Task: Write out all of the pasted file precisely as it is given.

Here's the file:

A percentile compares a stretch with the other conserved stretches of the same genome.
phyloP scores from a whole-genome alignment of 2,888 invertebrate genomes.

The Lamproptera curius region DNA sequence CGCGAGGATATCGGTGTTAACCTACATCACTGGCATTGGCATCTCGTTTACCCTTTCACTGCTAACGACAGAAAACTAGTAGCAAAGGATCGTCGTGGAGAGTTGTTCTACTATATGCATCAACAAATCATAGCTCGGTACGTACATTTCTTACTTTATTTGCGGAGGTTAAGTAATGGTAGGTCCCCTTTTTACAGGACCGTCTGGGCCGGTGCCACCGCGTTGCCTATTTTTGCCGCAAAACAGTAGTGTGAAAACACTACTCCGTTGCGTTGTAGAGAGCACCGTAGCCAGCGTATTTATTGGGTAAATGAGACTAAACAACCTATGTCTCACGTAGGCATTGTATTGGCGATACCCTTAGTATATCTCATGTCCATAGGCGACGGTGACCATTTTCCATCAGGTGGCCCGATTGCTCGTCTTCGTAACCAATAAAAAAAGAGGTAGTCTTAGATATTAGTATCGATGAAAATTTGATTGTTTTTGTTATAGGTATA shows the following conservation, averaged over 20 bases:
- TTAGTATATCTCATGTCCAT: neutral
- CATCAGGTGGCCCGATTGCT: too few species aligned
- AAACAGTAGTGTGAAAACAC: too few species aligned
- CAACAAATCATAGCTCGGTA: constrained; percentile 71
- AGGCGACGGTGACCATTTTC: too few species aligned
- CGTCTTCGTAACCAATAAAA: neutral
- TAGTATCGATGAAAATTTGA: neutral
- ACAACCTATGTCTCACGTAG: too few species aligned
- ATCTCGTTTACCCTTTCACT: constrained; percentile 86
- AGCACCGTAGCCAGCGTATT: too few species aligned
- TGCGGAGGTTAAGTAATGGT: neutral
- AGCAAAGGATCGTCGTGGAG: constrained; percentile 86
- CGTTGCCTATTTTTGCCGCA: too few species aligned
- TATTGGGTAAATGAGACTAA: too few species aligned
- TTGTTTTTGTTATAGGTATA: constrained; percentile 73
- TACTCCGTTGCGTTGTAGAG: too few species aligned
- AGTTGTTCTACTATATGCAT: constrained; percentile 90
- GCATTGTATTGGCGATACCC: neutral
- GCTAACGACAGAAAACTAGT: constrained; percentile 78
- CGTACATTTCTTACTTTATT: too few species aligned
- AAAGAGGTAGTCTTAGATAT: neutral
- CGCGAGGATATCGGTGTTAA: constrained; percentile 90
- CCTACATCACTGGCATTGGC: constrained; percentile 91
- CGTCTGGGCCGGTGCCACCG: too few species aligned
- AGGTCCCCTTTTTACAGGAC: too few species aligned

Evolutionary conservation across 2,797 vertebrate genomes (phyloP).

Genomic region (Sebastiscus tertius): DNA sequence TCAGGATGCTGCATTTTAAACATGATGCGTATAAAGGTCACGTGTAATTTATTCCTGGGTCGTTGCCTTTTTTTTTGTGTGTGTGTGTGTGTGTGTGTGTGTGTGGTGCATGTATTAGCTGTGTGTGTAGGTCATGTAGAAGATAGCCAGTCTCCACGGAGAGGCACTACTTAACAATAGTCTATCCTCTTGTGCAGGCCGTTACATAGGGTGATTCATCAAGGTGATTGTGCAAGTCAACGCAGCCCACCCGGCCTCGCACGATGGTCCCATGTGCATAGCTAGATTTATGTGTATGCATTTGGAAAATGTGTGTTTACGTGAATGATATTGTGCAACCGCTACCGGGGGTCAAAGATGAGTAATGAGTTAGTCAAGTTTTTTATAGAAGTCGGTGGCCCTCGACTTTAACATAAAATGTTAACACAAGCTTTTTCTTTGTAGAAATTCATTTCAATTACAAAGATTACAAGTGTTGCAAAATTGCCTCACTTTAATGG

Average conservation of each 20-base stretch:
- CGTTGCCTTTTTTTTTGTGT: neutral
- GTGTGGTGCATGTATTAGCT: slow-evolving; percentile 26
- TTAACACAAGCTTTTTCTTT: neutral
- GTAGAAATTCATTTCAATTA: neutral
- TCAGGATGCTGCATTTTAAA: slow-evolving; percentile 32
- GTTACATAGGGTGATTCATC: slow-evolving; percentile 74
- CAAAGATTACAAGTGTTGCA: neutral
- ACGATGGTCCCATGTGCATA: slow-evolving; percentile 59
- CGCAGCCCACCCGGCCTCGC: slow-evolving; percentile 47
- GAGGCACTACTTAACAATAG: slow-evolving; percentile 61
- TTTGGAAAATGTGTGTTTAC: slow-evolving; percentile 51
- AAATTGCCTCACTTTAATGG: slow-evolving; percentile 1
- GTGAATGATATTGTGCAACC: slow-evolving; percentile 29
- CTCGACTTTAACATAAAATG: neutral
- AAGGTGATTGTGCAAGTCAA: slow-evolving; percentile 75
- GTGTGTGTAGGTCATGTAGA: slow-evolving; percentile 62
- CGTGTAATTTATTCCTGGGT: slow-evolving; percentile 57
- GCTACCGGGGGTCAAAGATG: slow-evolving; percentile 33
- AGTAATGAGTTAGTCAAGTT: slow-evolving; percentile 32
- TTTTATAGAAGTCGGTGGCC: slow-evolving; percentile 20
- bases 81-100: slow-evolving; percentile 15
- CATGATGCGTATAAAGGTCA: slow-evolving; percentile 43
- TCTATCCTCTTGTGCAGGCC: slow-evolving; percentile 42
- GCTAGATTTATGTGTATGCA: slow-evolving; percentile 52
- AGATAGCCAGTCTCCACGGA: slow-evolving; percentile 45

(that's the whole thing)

A percentile compares a stretch with the other conserved stretches of the same genome.
phyloP scores from a whole-genome alignment of 2,888 invertebrate genomes.

The Lamproptera curius region DNA sequence CGCGAGGATATCGGTGTTAACCTACATCACTGGCATTGGCATCTCGTTTACCCTTTCACTGCTAACGACAGAAAACTAGTAGCAAAGGATCGTCGTGGAGAGTTGTTCTACTATATGCATCAACAAATCATAGCTCGGTACGTACATTTCTTACTTTATTTGCGGAGGTTAAGTAATGGTAGGTCCCCTTTTTACAGGACCGTCTGGGCCGGTGCCACCGCGTTGCCTATTTTTGCCGCAAAACAGTAGTGTGAAAACACTACTCCGTTGCGTTGTAGAGAGCACCGTAGCCAGCGTATTTATTGGGTAAATGAGACTAAACAACCTATGTCTCACGTAGGCATTGTATTGGCGATACCCTTAGTATATCTCATGTCCATAGGCGACGGTGACCATTTTCCATCAGGTGGCCCGATTGCTCGTCTTCGTAACCAATAAAAAAAGAGGTAGTCTTAGATATTAGTATCGATGAAAATTTGATTGTTTTTGTTATAGGTATA shows the following conservation, averaged over 20 bases:
- TTAGTATATCTCATGTCCAT: neutral
- CATCAGGTGGCCCGATTGCT: too few species aligned
- AAACAGTAGTGTGAAAACAC: too few species aligned
- CAACAAATCATAGCTCGGTA: constrained; percentile 71
- AGGCGACGGTGACCATTTTC: too few species aligned
- CGTCTTCGTAACCAATAAAA: neutral
- TAGTATCGATGAAAATTTGA: neutral
- ACAACCTATGTCTCACGTAG: too few species aligned
- ATCTCGTTTACCCTTTCACT: constrained; percentile 86
- AGCACCGTAGCCAGCGTATT: too few species aligned
- TGCGGAGGTTAAGTAATGGT: neutral
- AGCAAAGGATCGTCGTGGAG: constrained; percentile 86
- CGTTGCCTATTTTTGCCGCA: too few species aligned
- TATTGGGTAAATGAGACTAA: too few species aligned
- TTGTTTTTGTTATAGGTATA: constrained; percentile 73
- TACTCCGTTGCGTTGTAGAG: too few species aligned
- AGTTGTTCTACTATATGCAT: constrained; percentile 90
- GCATTGTATTGGCGATACCC: neutral
- GCTAACGACAGAAAACTAGT: constrained; percentile 78
- CGTACATTTCTTACTTTATT: too few species aligned
- AAAGAGGTAGTCTTAGATAT: neutral
- CGCGAGGATATCGGTGTTAA: constrained; percentile 90
- CCTACATCACTGGCATTGGC: constrained; percentile 91
- CGTCTGGGCCGGTGCCACCG: too few species aligned
- AGGTCCCCTTTTTACAGGAC: too few species aligned

Evolutionary conservation across 2,797 vertebrate genomes (phyloP).

Genomic region (Sebastiscus tertius): DNA sequence TCAGGATGCTGCATTTTAAACATGATGCGTATAAAGGTCACGTGTAATTTATTCCTGGGTCGTTGCCTTTTTTTTTGTGTGTGTGTGTGTGTGTGTGTGTGTGTGGTGCATGTATTAGCTGTGTGTGTAGGTCATGTAGAAGATAGCCAGTCTCCACGGAGAGGCACTACTTAACAATAGTCTATCCTCTTGTGCAGGCCGTTACATAGGGTGATTCATCAAGGTGATTGTGCAAGTCAACGCAGCCCACCCGGCCTCGCACGATGGTCCCATGTGCATAGCTAGATTTATGTGTATGCATTTGGAAAATGTGTGTTTACGTGAATGATATTGTGCAACCGCTACCGGGGGTCAAAGATGAGTAATGAGTTAGTCAAGTTTTTTATAGAAGTCGGTGGCCCTCGACTTTAACATAAAATGTTAACACAAGCTTTTTCTTTGTAGAAATTCATTTCAATTACAAAGATTACAAGTGTTGCAAAATTGCCTCACTTTAATGG

Average conservation of each 20-base stretch:
- CGTTGCCTTTTTTTTTGTGT: neutral
- GTGTGGTGCATGTATTAGCT: slow-evolving; percentile 26
- TTAACACAAGCTTTTTCTTT: neutral
- GTAGAAATTCATTTCAATTA: neutral
- TCAGGATGCTGCATTTTAAA: slow-evolving; percentile 32
- GTTACATAGGGTGATTCATC: slow-evolving; percentile 74
- CAAAGATTACAAGTGTTGCA: neutral
- ACGATGGTCCCATGTGCATA: slow-evolving; percentile 59
- CGCAGCCCACCCGGCCTCGC: slow-evolving; percentile 47
- GAGGCACTACTTAACAATAG: slow-evolving; percentile 61
- TTTGGAAAATGTGTGTTTAC: slow-evolving; percentile 51
- AAATTGCCTCACTTTAATGG: slow-evolving; percentile 1
- GTGAATGATATTGTGCAACC: slow-evolving; percentile 29
- CTCGACTTTAACATAAAATG: neutral
- AAGGTGATTGTGCAAGTCAA: slow-evolving; percentile 75
- GTGTGTGTAGGTCATGTAGA: slow-evolving; percentile 62
- CGTGTAATTTATTCCTGGGT: slow-evolving; percentile 57
- GCTACCGGGGGTCAAAGATG: slow-evolving; percentile 33
- AGTAATGAGTTAGTCAAGTT: slow-evolving; percentile 32
- TTTTATAGAAGTCGGTGGCC: slow-evolving; percentile 20
- bases 81-100: slow-evolving; percentile 15
- CATGATGCGTATAAAGGTCA: slow-evolving; percentile 43
- TCTATCCTCTTGTGCAGGCC: slow-evolving; percentile 42
- GCTAGATTTATGTGTATGCA: slow-evolving; percentile 52
- AGATAGCCAGTCTCCACGGA: slow-evolving; percentile 45